Pollywogg Holler is an Adirondack camp-style eco-resort in the Southern Tier with overnight accommodations, hiking trails, and weekly events
by Chris Clemens
In the 1960’s, Barb and Bill Castle mapped out a plot of dense forest land in Allegany County. Their vision was to create a space where they could raise their three children in a lifestyle rooted with nature.
While the outside world struggled to maintain peace, the Castle family embraced a lifestyle that entirely centered on tranquility and unity with their surroundings. Bill left the grind of working as a contractor and welcomed the world of artistry, even obtaining an art degree from Alfred State College. The family used their hands, creativity, and the natural resources around them to build a life in the woods right out of a Ralph Waldo Emerson novel.
In 1986 the Castle’s opened their private backwoods way of life to the public when they officially founded Pollywogg Holler. They sought to share their own way of life as an eco-resort where visitors could share their love for living off the grid and embracing the truest roots of the Chautauqua-Allegany Region. Since then, it has become kind of a best kept secret cherished particularly by Southern Tier locals.
The land itself where Pollywogg Holler lives is a bit magical. But, the concept and lifestyle is something altogether unique.
Getting there begins with a seasonal, unpaved road. The entrance to the Holler is simply a clearing with a foot path leading into the woods. With few indicators, you might even be unsure you’ve even made it to the right place. In some ways, Pollywogg feels like a forested version of that big city speakeasy you only get access to if someone in the know has deemed you worthy of being told.
That footpath from the road may seem uncertain at first, but there are soon suggestions that you’re not walking through just any forest. Folk art pieces seem to naturally grow among the brush and indicate you’re in the right place.
With about a half-mile walk through the canopy of trees and scattered remains of folksy sculptures, you’ll arrive at the woodsy doorstep of Pollywogg Holler.
Inside Pollywogg Holler
Bill and Barb began with the main cabin on the property that sits next to a little stream. Since then, they’ve added a bar area, more cabins, a small amphitheater for live music, and even a sauna.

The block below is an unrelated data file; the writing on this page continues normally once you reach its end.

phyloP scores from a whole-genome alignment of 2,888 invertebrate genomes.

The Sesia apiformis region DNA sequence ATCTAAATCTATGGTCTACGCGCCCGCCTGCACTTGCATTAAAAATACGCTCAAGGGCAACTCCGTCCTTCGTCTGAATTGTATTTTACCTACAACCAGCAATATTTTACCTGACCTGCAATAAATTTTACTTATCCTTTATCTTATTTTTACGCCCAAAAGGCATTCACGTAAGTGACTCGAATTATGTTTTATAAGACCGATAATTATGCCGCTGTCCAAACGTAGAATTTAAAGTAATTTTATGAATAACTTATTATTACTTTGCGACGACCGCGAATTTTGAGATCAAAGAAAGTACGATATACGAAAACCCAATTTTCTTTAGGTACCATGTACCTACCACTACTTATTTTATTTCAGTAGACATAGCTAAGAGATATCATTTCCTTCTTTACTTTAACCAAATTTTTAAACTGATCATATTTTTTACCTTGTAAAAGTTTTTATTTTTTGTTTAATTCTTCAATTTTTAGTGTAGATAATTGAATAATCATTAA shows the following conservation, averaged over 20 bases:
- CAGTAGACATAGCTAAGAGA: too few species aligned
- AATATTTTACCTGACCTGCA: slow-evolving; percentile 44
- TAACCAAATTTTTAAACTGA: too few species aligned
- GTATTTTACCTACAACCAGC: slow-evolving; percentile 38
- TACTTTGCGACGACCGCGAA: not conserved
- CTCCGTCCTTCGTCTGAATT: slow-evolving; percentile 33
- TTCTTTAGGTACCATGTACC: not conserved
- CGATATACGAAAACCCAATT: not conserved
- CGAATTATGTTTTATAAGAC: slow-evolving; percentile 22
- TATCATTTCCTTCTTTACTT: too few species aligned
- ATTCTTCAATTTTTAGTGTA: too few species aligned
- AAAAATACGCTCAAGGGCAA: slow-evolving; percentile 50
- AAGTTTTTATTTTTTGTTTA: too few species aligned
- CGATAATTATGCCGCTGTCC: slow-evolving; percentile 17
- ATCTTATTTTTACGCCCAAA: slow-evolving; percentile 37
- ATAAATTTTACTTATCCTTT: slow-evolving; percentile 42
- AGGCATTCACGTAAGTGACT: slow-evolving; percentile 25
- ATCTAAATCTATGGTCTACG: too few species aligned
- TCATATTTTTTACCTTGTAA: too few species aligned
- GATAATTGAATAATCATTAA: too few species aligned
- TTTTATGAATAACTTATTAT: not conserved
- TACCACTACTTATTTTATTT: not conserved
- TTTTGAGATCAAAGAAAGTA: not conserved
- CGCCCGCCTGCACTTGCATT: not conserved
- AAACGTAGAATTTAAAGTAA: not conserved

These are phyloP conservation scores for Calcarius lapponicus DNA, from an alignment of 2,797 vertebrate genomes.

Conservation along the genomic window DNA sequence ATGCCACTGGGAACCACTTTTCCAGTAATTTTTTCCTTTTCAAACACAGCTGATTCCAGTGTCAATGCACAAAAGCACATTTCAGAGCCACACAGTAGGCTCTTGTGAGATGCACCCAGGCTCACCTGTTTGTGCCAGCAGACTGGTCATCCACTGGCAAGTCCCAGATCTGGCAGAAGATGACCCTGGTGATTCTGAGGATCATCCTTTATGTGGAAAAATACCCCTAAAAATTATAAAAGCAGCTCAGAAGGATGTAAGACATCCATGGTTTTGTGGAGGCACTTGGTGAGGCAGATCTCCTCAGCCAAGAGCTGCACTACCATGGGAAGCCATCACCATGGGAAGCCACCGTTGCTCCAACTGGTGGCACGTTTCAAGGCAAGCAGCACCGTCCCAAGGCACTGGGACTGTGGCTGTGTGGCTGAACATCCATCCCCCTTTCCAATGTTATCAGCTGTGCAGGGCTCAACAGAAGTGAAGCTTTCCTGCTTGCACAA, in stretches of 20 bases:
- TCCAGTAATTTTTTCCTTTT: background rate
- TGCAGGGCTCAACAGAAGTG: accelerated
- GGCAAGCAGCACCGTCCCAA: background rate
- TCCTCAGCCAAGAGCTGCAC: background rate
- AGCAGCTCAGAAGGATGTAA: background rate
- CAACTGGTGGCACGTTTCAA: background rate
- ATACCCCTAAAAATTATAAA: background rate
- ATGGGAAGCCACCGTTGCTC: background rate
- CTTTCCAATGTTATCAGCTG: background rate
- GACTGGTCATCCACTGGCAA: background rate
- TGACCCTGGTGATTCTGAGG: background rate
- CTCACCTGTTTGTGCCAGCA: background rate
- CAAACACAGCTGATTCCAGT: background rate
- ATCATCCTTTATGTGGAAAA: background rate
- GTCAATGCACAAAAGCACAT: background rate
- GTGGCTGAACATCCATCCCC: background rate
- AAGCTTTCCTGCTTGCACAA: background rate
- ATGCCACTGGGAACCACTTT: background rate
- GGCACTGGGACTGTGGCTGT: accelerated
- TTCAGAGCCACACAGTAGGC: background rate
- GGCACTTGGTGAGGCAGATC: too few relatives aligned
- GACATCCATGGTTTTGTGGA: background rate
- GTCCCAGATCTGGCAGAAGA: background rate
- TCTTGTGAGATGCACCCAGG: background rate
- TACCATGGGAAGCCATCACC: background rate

That sauna looks like a piece of art, because it is. When Bill Castle was finishing his degree at Alfred State, that sauna was his student art show project. With stained glass, subtle design, and folk-art vibe, it completely sets the tone for the mountain-getaway aesthetic in the rest of the camp.
The compound of cabins gives off a rustic, of-the-earth backdrop that inspires a feeling that you’ve left civilization altogether. Running water and electricity are scarce, but hardly missed.
Today, Pollywogg Holler is run by those kids who were raised on the property and have grown up. Their now raising their own families in the same way. Tammy is the daugther-in-law to Bill and Barb, and she told me, “We hope [people] remember that time in nature away from all the technology & demands of the world can be rejuvenating. Whether you come overnight or for a few hours on Sunday we hope you leave with that same feeling.”
And that time in nature is precisely how things feel in the Holler.
Stay At The Holler
You can rent a cabin in the Holler to spend the night in a few different levels of accommodation. Their Lily Pad option is a queen sized bed in a lean-to next to a pond, which accommodates those guests seeking only the basics.
But for those wanting a bit more protection from elements, the Sugar Shack option even has its own gas fireplace.
Or, the Sauna Loft sits at the top of that Finnish-style dry sauna that Bill built. It features a skylight for viewing the Allegany County star map as you fall asleep among the trees.
During winter months, guests eat together by lantern light in the main cabin where the Castles first started this backwoods journey.
To learn more about staying at Pollywogg Holler or to book your reservation, checkout this page of their website.
Visit Pollywogg Holler
If spending the night in a cabin in the woods isn’t quite your thing, you can visit on Sunday afternoons. In fact, the Sunday afternoon gathering has developed somewhat of a cult following.
From 1p-6p in the warmer months, you can visit Pollywogg Holler and hang out for the afternoon in a kind of backwoods gathering.
The Sunday afternoon concept was inspired by their experiences while traveling in Central America. They discovered that on certain days and times, people would gather in a makeshift town square amongst the jungle. Some would bring food, some would bring instruments, and some would bring drink. Most importantly, everyone brought a feeling of unity. That concept of togetherness and gathering is what people visiting the Holler on Sundays are there to experience.
Pollywogg Holler has their own line of wines created by Eagle Crest Vineyards, and a wide selection of beers available. They’re also known for their wood-fired pizzas cooked right there in a oven they built in the woods.
If you’re looking to getaway from civilization for a weekend, or even a few hours, visiting Pollywogg Holler is a good way to do it. For more information and a list of upcoming events, checkout their Facebook page.
Chris Clemens is the Founder/Publisher of Exploring Upstate. From his hometown in Rochester, he spends as much time as possible connecting with the history, culture, and places that make Upstate New York a land of discovery. Follow him on Twitter at @cpclemens